Research ResourceBiochemistry

Proteomic analysis of S-nitrosylated nuclear proteins in rat cortical neurons

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Science Signaling  03 Jul 2018:
Vol. 11, Issue 537, eaar3396
DOI: 10.1126/scisignal.aar3396

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Discovering the neuronal SNO-ome

Posttranslational modifications (PTMs) regulate protein abundance, localization, and function. S-nitrosylation (or “SNO”) is a PTM involving the attachment of a nitric oxide group to target proteins. Smith et al. performed specialized proteomics on nuclear extracts from embryonic rat cortical neurons to identify hundreds of proteins that could be S-nitrosylated. They identified site-specific SNO sites for more than half of these proteins and showed that disrupting the S-nitrosylation of several of these impaired the outgrowth of neuronal dendrites in culture, a process that is critical for brain development and neuronal function in vivo. The findings provide a resource from which to explore the role of S-nitrosylation in neuronal development.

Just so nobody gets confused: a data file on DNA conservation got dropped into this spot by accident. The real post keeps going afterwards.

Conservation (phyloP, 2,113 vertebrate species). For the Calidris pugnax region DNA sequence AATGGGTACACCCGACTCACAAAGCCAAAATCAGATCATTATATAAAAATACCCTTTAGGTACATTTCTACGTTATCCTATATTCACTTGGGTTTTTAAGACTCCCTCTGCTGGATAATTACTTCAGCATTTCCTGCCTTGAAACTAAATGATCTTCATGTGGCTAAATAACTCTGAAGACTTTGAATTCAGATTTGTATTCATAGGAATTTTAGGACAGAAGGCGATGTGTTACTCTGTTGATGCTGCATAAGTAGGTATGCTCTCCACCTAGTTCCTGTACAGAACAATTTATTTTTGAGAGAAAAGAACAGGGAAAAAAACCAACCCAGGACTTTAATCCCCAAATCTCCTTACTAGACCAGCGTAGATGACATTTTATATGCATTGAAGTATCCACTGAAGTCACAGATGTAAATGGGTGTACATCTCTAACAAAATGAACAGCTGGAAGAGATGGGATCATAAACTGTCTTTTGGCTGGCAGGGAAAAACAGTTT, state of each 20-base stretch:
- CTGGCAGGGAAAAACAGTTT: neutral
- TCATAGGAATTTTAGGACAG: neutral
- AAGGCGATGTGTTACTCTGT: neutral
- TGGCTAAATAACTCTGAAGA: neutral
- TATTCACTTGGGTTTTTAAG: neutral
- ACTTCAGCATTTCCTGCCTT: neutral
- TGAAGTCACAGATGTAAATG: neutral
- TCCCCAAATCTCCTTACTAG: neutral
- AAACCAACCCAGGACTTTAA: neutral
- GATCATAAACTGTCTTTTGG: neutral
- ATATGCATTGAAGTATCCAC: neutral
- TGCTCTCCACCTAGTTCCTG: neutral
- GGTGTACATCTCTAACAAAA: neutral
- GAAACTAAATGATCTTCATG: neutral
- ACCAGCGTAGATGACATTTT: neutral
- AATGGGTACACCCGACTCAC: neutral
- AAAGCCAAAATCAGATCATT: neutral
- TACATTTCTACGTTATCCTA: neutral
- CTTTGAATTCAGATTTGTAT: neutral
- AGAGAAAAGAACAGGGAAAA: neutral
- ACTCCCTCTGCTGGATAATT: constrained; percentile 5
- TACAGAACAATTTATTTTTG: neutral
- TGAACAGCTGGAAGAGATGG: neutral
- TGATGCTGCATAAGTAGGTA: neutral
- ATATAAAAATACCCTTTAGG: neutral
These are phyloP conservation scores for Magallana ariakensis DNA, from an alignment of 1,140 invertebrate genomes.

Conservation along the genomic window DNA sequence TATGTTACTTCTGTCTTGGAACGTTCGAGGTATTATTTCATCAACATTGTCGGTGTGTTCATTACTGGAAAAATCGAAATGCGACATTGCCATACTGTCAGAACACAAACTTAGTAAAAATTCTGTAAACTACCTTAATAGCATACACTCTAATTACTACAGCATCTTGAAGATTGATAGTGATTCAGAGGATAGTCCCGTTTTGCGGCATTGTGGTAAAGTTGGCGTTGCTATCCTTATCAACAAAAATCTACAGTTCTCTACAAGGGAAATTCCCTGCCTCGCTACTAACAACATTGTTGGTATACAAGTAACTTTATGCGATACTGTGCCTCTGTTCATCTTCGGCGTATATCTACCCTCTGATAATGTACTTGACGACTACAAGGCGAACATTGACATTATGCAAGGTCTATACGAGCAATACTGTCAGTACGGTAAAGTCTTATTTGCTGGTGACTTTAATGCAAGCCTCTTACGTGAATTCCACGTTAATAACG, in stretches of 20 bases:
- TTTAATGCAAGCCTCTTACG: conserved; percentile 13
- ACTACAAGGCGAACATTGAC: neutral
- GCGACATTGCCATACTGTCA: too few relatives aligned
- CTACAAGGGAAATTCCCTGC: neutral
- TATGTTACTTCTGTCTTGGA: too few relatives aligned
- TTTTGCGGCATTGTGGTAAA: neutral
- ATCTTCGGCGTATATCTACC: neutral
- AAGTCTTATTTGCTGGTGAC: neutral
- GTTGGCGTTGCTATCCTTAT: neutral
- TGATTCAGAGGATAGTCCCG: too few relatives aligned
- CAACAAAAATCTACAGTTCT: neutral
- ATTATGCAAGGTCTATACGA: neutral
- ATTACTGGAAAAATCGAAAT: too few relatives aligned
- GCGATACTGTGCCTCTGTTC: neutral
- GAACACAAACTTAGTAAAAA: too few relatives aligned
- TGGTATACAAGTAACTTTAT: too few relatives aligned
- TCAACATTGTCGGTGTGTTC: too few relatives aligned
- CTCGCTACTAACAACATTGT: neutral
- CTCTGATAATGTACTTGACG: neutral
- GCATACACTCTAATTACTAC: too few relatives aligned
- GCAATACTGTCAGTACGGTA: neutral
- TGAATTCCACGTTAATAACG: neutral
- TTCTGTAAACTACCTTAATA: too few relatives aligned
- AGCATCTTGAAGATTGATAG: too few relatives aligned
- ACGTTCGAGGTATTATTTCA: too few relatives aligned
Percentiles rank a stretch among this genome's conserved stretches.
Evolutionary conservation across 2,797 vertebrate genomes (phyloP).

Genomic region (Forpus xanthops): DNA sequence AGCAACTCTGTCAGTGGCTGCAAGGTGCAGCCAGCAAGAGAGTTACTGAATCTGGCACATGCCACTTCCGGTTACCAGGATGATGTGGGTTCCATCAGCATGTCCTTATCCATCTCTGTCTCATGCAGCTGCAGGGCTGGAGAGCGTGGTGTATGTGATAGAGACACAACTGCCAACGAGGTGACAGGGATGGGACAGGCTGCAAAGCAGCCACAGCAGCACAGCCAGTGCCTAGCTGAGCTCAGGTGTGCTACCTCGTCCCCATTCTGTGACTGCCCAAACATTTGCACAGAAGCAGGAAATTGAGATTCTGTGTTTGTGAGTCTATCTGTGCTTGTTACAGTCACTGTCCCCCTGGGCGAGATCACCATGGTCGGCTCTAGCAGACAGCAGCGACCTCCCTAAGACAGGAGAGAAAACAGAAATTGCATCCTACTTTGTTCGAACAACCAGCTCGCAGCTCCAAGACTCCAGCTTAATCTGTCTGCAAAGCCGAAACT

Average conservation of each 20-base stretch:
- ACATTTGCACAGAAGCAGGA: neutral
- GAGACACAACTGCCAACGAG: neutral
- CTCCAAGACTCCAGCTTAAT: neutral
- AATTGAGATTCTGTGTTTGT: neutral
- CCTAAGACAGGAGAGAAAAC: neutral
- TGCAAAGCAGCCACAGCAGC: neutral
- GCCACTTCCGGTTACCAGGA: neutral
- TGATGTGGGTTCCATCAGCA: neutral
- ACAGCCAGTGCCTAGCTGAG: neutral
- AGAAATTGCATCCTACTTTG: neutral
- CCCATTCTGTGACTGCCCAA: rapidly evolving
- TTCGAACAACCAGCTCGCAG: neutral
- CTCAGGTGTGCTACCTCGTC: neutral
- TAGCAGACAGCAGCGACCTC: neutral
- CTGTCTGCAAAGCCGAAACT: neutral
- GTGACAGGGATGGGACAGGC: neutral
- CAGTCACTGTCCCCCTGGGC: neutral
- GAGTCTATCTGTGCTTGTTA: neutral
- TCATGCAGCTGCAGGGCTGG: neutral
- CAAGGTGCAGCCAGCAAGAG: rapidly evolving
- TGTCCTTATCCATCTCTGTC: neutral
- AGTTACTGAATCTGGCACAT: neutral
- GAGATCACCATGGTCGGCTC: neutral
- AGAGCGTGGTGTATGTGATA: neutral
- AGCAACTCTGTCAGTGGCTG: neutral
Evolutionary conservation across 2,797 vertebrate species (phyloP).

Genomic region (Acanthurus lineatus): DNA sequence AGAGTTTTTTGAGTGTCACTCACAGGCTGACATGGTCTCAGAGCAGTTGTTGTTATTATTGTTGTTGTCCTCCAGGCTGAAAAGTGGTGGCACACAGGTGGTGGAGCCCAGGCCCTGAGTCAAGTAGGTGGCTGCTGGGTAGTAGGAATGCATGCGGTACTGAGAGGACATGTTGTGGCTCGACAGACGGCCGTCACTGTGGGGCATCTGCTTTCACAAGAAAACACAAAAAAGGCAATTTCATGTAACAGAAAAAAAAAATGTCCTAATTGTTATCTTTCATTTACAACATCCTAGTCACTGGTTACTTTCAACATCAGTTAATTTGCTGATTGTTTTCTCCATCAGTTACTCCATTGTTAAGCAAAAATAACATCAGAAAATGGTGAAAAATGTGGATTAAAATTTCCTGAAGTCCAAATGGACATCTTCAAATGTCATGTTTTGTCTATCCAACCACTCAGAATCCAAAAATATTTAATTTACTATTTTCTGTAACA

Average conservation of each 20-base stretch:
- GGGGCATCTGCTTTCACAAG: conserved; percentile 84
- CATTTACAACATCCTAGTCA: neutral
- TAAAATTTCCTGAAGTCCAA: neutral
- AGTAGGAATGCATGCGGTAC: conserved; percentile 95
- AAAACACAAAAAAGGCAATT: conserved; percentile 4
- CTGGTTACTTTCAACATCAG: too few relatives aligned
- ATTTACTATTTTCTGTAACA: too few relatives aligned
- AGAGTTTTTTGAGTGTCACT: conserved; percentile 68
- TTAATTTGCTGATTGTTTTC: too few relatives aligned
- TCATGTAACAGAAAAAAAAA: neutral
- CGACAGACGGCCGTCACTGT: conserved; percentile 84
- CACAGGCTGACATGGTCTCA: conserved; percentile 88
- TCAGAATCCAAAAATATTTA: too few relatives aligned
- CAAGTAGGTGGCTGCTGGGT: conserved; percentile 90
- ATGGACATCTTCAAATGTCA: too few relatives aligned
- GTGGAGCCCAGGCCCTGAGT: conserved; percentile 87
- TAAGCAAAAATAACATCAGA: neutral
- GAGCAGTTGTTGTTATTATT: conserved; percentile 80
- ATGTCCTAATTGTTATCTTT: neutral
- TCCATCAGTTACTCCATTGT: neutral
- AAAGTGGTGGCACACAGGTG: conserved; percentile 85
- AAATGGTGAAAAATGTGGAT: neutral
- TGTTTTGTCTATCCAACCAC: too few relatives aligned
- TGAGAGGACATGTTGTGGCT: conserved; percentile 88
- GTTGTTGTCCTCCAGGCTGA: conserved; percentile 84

Neurons modulate gene expression in response to extrinsic signals to enable brain development, cognition, and learning and to process stimuli that regulate systemic physiological functions. This signal-to-gene communication is facilitated by posttranslational modifications such as S-nitrosylation, the covalent attachment of a nitric oxide (NO) moiety to cysteine thiols. In the cerebral cortex, S-nitrosylation of histone deacetylase 2 (HDAC2) is required for gene transcription during neuronal development, but few other nuclear targets of S-nitrosylation have been identified to date. We used S-nitrosothiol resin-assisted capture on NO donor-treated nuclear extracts from rat cortical neurons and identified 614 S-nitrosylated nuclear proteins. Of these, 131 proteins have not previously been shown to be S-nitrosylated in any system, and 555 are previously unidentified targets of S-nitrosylation in neurons. The sites of S-nitrosylation were identified for 59% of the targets, and motifs containing single lysines were found at 33% of these sites. In addition, lysine motifs were necessary for promoting the S-nitrosylation of HDAC2 and methyl-CpG binding protein 3 (MBD3). Moreover, S-nitrosylation of the histone-binding protein RBBP7 was necessary for dendritogenesis of cortical neurons in culture. Together, our findings characterize S-nitrosylated nuclear proteins in neurons and identify S-nitrosylation motifs that may be shared with other targets of NO signaling.

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